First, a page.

Troubleshooting LAN Transfer Speeds

Help determine why file transfers are slow on local LAN.

Question: Need help determining why file transfers are slow on local LAN.

My Answer:

When I test network throughput, it’s best to remove as many variables as possible such as disk i/o or CPU limitations. Here’s the procedure I use, which can illustrate the typical max you will ever see in your network.

Tools:

Both these utilities should be available on most modern *nix systems, either preinstalled, via packages, or able to be compiled from source.

Netcat
PV

Procedure:

  1. Run the following command on one computer to set up the UDP listener. (Using UDP will give higher performance numbers because of the lack of TCP overhead to transfer.) > nc -ulp 5000 > /dev/null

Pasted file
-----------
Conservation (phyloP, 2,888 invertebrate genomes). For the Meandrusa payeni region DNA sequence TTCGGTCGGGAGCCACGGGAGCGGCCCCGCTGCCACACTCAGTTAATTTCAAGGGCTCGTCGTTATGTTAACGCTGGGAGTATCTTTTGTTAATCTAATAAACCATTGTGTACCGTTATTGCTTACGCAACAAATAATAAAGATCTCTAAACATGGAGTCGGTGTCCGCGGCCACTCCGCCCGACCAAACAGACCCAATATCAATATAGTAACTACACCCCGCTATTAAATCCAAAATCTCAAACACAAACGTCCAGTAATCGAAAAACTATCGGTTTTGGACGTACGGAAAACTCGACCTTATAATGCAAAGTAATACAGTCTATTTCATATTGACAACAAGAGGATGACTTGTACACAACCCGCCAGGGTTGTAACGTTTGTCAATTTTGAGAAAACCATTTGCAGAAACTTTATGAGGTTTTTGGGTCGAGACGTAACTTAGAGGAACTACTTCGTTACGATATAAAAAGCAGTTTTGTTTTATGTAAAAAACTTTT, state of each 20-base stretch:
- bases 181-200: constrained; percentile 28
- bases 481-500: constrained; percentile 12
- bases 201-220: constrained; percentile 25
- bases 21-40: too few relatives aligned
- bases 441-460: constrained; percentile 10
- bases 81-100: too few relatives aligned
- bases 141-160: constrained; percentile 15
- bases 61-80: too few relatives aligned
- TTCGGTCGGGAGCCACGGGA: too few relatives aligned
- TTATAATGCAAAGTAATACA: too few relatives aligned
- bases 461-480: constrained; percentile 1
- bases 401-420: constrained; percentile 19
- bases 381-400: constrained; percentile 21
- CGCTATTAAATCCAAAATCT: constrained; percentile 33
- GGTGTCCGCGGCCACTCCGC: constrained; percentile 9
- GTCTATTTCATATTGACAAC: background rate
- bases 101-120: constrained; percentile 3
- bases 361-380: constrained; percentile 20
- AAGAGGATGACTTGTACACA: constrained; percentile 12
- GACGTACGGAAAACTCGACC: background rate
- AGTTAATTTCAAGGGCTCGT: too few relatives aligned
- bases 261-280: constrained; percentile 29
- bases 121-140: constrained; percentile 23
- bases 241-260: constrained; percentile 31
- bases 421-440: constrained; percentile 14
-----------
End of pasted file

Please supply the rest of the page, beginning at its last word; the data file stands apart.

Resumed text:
2. On the other machine, run the following command, substituting the listener’s ip address, to send a stream of zeros across the network to the nc listener. The pv utility will show the current performance as tracked by the receiver. > pv < /dev/zero | nc -u listener-ip-address 5000

Notes:

  • The theoretical max on a Gig Ethernet connection is 119MB/s (notice, MB, not Mb)
  • TCP can also be tested by removing the -u in both nc commands
  • In real world applications, you’ll never reach the performance numbers illustrated in the pv output.

This method gives predictable results in a well designed network with properly functioning equipment. For that reason, it is a good tool to help discover if the network itself or the networking equipment is contributing to the perceived “slowness”.